Catacombs of Paris: Tickets and Tours, History & interesting facts. Video

Catacombs of Paris: Tickets and Tours, History & interesting facts. Video

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Tips for tourists when visiting Paris catacombs

Paris catacombs tour


The location of the Paris Catacombs is 1 Avenue Colonel Henri Roll-Tangy, 75014 Paris, France. To get here, use the Paris Denfert-Rochereau metro station or the Paris RER B Denfert-Rochereau stop; the Paris bus lines 38 and 68 also stop at the entrance to the catacombs.

If you are driving, you can park on Boulevard Saint-Jacques. The catacombs are open Tuesday through Sunday from 10:00 to 17:00. The entrance fee is about 12 euros for adults, children under 14 years are free.

Be sure to wear warm clothes when you visit the catacombs, as the temperature in the tunnels is almost always cold, around 15°C.

It is ideal to visit the catacombs early in the day, on weekdays, because there are the least number of people at this time.


Although there are no guards in the catacombs, you cannot touch the bones. Most importantly, do not try to steal by any means (it is not only illegal, but immoral). The guards at the exit check every visitor meticulously, and sometimes you can see a few bones on a nearby table taken from tourists' bags.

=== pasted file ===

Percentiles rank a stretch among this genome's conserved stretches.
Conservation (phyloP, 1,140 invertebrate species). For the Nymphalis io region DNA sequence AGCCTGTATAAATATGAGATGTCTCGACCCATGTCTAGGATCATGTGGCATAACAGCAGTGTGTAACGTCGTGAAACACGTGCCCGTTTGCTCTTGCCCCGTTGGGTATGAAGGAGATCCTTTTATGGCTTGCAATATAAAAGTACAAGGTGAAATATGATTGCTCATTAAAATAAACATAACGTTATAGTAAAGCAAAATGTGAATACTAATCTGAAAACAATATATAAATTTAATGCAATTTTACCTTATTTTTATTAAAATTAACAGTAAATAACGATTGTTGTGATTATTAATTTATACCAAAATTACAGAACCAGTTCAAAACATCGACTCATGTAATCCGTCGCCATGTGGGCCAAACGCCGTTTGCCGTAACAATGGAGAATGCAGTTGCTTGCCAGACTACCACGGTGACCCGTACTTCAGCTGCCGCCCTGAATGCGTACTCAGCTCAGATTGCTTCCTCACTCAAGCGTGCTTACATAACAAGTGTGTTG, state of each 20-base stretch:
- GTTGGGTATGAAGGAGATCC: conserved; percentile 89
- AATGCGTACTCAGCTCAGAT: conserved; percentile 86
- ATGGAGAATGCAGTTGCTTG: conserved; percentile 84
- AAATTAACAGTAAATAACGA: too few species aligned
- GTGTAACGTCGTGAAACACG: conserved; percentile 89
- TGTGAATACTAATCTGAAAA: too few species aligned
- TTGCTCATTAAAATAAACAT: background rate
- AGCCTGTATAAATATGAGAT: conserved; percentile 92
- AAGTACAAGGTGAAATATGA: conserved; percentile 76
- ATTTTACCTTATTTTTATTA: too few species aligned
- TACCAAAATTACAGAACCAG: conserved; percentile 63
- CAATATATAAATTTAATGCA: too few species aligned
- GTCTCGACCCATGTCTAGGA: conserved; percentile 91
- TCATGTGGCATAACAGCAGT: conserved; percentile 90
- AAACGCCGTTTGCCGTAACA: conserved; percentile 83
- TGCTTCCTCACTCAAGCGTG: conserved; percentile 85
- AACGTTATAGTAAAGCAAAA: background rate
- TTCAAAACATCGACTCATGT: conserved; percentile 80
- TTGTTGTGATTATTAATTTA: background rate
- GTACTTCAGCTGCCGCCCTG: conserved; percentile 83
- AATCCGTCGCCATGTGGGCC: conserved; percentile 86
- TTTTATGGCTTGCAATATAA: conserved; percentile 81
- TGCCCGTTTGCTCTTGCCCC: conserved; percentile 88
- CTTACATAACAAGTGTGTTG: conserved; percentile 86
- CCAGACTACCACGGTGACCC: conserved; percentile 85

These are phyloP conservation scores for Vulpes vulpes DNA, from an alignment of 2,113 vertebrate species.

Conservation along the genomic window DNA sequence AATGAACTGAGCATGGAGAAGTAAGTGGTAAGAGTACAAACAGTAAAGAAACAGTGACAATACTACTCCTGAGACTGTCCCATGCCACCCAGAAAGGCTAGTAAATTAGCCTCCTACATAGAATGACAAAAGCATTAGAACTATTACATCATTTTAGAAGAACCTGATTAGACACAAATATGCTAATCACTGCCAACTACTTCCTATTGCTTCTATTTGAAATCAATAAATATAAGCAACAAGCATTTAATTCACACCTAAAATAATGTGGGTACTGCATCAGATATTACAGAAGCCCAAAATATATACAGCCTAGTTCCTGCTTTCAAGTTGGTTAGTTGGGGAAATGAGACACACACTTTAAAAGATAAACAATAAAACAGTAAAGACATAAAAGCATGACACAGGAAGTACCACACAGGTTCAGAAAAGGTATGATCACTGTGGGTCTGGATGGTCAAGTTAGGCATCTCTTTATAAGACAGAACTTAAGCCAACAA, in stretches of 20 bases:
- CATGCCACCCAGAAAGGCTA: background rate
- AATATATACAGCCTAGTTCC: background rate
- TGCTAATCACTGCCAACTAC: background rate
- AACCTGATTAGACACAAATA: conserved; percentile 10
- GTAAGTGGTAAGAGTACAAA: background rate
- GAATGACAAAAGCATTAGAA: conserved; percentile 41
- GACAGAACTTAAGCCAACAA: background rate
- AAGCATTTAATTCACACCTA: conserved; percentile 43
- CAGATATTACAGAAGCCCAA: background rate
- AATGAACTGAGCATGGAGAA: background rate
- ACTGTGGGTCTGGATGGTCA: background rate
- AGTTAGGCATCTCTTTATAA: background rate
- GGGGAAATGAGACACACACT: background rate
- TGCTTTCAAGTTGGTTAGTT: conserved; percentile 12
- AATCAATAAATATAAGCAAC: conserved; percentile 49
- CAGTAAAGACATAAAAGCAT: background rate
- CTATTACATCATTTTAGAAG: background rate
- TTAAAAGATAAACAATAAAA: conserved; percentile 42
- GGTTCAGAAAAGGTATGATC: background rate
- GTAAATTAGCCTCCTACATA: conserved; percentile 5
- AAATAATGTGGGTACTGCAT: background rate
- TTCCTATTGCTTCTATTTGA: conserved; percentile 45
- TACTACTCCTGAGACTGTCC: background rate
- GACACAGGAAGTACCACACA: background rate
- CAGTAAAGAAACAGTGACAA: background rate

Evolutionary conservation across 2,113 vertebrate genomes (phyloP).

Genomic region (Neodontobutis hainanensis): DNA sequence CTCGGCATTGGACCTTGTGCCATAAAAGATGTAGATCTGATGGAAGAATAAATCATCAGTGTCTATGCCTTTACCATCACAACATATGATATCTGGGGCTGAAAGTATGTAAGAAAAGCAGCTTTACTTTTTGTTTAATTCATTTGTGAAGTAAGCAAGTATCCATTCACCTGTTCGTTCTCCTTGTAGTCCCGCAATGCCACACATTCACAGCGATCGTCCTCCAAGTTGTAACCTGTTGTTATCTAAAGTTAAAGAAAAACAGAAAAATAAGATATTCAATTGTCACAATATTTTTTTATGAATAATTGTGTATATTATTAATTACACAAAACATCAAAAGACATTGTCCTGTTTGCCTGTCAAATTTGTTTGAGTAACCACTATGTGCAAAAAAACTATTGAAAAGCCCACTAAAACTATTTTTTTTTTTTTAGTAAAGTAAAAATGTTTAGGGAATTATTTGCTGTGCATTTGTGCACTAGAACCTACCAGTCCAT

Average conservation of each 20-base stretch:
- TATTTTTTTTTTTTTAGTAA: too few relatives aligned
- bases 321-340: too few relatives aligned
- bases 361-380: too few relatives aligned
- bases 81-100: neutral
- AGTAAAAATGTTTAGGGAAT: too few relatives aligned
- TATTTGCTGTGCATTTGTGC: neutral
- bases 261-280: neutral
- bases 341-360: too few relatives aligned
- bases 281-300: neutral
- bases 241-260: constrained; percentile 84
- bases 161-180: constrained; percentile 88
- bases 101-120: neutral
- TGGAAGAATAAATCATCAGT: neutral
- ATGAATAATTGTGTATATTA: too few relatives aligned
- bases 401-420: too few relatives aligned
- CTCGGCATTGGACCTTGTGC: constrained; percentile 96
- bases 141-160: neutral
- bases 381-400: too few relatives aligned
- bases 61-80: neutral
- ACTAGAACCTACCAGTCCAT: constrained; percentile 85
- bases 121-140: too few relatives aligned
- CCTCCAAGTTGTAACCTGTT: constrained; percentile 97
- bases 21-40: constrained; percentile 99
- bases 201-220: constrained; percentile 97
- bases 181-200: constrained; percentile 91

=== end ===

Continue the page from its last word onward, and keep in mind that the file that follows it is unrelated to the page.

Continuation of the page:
The floor is dusty/moist in some areas. So you'd better not wear your best pair of shoes from the checkroom. Also, some of the ceilings in the aisles are quite low, if you are a tall person, watch out for hitting your head.

When you finish your tour, you will find that you have exited to a completely different neighborhood, this can be a bit disorienting. The nearest subway station from the exit is Mouton Duvernet. To get there, turn right from the exit of the catacombs, walk a couple of blocks until you reach Avenue du General Leclerc, turn right and keep walking until you see the entrance to the metro.

 

A Tourist Guide to the Paris Catacombs

 

The Paris catacombs attract tourists from all over the world, inviting them to see the underground side of this beautiful city.

 

This tourist attraction, officially called the ossuary of Denfert-Rochereau or, more commonly, the Paris Catacombs, we recommend it to anyone looking for an original experience and a visit should definitely be included in your tour of Paris. Here is what you will see when you visit the Paris Catacombs.

Paris catacombs entrance


 

There are many historical treasures here.